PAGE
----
Lee Shurie  


Ramblings - Funny Hats


A Brush with Death
A Dahlia Story
An Eagle and I
Anacapa Island Crossing
Angeles Crest
Defeating Type II Diabetes
Funny Hats
Island Crossing Log
Love to Ride
I'm Home
Newport to Dana Point
Santa Cruz Island 2005
San Miguel Island 2007
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Funny Hats

tilley hat
(Photos by Paula Chavez)

Awakening to a cool sunny morning after a day and night of cold rain, I set out on the 70-mile drive to Ventura Harbor. It was to be my first kayak adventure with CKF (California Kayak Friends). Mike Condit had graciously offered the use of his Looksha IV since my first kayak was on order and would not arrive for several weeks. The sun sparkled on beads of water on my windshield while wisps of mist began to rise from the pavement as the sun rose in the clear blue sky.

Having only one short lesson and a few rentals under my belt, I was unsure how I'd fit in with a seasoned group. But I knew enough to get back in a boat with a paddle float and since this was a round trip I figured maybe I could cut it short if I couldn't keep up.

kayak guysArriving at the launch site I was unsure what to expect. Soon I found a busy group of wet-suit or hydroskin clad folks. They were of all sizes, shapes, and ages, with clothing of varied colors. The one thing they all had in common is they all wore funny-looking hats! They were busy as bees unloading shiny colorful boats from the top of SUV's. Some had slick rollers to assist with the job, while one was perched atop a big aluminum stepladder. They didn't notice me pulling in because I had no SUV with kayak perched on top - just a guy in an ordinary car.

After finding Mike, the adventure began. He got me all set up, showed me how to do right some things I had been doing wrong, and shoved me off the concrete launch ramp into the still harbor waters as the folks with fancier boats launched from the docks.

kayak shore briefingAs we paddled past the breakwater I didn't know what to expect. But everyone chatted casually and Mike made sure I felt at ease. The paddle up the coast was a lot of fun - bobbing in the waves, enjoying the salt spray, the view, and the blessed freedom from pager, cell phone, and pressing responsibilities. I enjoyed watching others disappear, appear, and then disappear again behind a swell. They all still wore those funny-looking hats. Soon I realized they looked very comfortable and if I'm going to be at home on the water I'll want one too. I'm told I can't qualify to own a genuine Tilly though until I'm 50, but that's okay: there will be plenty of other kayak goodies to acquire in the meanwhile.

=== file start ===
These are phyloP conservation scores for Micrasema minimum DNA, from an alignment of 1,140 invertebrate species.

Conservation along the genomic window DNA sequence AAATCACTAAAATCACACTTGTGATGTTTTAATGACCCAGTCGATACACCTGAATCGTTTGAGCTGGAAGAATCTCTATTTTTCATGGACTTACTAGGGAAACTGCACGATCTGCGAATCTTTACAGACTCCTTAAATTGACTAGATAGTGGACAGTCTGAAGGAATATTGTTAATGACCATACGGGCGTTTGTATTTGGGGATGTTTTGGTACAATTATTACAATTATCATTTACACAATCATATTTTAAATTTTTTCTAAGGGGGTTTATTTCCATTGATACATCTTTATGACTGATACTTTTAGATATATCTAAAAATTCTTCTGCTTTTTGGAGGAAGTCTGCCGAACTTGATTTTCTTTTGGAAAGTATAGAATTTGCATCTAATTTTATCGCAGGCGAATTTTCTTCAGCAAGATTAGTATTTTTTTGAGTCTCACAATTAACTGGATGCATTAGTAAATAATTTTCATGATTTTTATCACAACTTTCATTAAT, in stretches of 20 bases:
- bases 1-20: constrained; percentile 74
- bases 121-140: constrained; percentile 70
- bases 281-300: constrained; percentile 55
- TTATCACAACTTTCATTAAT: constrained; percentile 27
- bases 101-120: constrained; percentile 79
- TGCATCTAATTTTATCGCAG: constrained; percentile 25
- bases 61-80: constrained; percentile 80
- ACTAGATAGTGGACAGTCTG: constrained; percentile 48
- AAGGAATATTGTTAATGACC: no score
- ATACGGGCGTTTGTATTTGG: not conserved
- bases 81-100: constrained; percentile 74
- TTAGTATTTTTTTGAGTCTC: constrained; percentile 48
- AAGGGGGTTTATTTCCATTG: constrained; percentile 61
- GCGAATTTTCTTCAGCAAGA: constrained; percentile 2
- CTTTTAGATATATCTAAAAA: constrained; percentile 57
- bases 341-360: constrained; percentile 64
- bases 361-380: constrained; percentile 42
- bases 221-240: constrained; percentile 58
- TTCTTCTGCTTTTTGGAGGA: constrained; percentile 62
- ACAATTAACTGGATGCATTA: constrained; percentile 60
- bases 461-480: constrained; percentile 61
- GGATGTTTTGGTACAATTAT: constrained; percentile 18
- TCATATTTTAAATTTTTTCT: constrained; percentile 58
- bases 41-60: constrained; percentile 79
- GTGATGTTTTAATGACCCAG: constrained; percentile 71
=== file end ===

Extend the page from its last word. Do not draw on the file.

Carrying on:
After a somewhat comical break for a snack we headed back. Mike had mentioned hugging the shore on the way back so I headed in that direction. Soon a sleek yellow boat passed inshore of me. I thought it was Mike so I figured everyone else was right behind us. But the yellow boat went on ahead at a pace I could not match. It was then I realized the owner's funny-looking hat wasn't Mike's funny-looking hat. I located the rest of the group farther out to sea and figured I could paddle out to join them (making my journey longer) or take a direct route to the mouth of the harbor, which I did. It was quiet and I missed out on some good companionship, but I got a 4 guystaste of solitude on the ocean. Well, I wasn't all that far from the group, conditions were mild, and I wasn't on some long open-ocean crossing. But to a beginner it was a new adventure and it gave me a small measure of confidence and independence. The sun glinted flip-flop upon the translucent yellow paddle of the sprinter who had gone ahead - a bright steady beacon.

I met the sprinter at the harbor entrance and paddled on in with him - not knowing that the procedure was for everyone to regroup and count heads (or funny-looking hats) before heading in.

I didn't want to get out of the boat when we got back! The day's adventure was fresh on my mind and it would have been great fun to practice new skills in the quiet harbor. But life's responsibilities beckoned, as I had kids to pick up and other things to take care of. Besides, I was grateful to Mike for the generous loan of his boat and it wouldn't do for me to steal away with it!

As I drove home I thought of the day when my own boat will arrive and I can once again join those friendly people in funny-looking hats for another fine adventure.

Lee A. Shurie
November 17, 2003

Lee Shurie